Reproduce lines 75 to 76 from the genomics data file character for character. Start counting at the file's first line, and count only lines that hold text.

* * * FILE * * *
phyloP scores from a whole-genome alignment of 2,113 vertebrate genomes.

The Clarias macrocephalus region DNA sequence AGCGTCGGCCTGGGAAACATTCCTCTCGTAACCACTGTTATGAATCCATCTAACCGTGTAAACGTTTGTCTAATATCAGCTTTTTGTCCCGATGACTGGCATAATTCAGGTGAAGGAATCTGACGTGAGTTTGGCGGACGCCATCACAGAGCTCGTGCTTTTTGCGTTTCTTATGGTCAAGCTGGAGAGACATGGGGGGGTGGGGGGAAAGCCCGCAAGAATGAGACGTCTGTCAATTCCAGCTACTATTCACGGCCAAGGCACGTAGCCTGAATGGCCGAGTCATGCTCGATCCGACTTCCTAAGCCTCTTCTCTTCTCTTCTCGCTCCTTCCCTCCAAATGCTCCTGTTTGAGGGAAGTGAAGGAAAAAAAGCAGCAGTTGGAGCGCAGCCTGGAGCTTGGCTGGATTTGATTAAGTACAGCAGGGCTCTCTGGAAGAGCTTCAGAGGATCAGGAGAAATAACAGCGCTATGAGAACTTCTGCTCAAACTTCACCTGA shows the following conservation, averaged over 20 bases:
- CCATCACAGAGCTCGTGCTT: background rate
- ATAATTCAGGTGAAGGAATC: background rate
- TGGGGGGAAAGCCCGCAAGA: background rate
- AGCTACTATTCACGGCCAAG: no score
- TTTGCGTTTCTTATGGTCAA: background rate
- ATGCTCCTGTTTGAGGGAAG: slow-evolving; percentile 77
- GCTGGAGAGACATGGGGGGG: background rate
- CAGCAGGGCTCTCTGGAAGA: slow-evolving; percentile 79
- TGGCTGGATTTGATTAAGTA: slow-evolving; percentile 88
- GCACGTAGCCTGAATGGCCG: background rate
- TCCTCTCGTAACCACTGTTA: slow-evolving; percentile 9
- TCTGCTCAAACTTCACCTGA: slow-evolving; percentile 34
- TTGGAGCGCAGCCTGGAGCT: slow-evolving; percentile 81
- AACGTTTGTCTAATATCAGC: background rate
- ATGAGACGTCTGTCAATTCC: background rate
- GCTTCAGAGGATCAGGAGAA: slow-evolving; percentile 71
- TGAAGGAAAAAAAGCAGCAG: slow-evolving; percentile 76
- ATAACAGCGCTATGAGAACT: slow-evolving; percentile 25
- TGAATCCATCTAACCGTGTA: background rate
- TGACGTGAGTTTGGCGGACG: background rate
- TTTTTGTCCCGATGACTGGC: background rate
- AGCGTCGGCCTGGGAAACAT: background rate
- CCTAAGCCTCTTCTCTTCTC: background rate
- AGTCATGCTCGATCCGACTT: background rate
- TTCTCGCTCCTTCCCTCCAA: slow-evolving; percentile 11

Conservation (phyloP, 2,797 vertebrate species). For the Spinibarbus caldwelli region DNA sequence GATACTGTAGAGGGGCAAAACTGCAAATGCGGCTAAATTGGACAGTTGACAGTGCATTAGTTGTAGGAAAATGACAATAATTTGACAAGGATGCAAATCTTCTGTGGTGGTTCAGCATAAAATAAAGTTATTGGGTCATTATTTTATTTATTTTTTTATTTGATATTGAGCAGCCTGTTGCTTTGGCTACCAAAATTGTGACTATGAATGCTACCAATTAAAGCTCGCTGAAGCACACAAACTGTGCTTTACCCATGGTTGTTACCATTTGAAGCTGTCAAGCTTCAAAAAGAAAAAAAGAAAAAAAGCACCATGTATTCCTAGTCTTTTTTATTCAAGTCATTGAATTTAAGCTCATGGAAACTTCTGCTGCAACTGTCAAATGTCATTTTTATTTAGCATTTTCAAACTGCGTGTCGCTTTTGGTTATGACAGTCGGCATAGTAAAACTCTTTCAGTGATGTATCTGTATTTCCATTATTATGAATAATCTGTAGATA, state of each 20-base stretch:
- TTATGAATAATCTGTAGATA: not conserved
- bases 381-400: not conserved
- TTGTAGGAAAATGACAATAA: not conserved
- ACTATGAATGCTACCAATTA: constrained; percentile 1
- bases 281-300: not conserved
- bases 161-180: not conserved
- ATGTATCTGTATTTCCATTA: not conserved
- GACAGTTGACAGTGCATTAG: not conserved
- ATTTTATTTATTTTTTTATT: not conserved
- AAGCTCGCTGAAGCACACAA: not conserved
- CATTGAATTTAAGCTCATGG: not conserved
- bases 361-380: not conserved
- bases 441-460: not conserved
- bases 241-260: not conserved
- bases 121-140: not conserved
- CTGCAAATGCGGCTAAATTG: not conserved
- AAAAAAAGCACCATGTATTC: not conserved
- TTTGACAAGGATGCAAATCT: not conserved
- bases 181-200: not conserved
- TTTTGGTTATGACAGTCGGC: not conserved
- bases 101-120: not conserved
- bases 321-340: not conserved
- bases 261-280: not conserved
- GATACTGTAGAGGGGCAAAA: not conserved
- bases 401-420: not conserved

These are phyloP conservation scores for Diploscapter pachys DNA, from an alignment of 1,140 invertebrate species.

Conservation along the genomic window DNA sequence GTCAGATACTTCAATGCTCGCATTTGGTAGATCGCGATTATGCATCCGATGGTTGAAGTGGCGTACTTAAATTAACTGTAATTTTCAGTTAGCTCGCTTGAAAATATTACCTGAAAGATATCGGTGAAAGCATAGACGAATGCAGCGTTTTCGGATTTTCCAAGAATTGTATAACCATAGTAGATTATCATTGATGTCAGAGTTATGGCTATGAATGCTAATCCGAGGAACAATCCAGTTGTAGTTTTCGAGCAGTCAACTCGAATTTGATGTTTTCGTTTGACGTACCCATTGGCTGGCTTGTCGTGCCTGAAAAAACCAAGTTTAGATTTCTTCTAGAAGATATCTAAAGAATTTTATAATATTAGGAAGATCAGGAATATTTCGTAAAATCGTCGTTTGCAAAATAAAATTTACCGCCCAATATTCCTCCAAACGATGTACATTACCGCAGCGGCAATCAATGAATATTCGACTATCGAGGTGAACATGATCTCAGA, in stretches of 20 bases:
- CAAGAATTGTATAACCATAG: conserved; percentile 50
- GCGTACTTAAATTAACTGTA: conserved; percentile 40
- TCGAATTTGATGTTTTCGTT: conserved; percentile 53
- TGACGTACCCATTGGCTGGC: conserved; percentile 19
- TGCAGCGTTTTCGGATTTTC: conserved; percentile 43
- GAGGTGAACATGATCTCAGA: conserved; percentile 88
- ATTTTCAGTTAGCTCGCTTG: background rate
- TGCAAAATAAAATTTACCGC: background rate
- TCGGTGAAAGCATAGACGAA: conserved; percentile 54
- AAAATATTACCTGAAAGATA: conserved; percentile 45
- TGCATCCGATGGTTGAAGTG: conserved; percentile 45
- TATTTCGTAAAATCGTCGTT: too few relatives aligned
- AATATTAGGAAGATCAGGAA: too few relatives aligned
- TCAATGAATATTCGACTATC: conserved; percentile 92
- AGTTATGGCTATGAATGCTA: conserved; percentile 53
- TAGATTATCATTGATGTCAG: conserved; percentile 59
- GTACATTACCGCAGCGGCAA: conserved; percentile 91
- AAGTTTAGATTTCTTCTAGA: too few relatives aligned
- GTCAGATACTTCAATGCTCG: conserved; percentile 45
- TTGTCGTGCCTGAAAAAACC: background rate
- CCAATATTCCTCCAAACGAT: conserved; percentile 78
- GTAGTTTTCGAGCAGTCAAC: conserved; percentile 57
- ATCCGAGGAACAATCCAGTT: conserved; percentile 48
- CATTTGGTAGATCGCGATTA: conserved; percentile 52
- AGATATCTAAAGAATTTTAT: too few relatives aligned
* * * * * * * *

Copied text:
- TTGTCGTGCCTGAAAAAACC: background rate
- CCAATATTCCTCCAAACGAT: conserved; percentile 78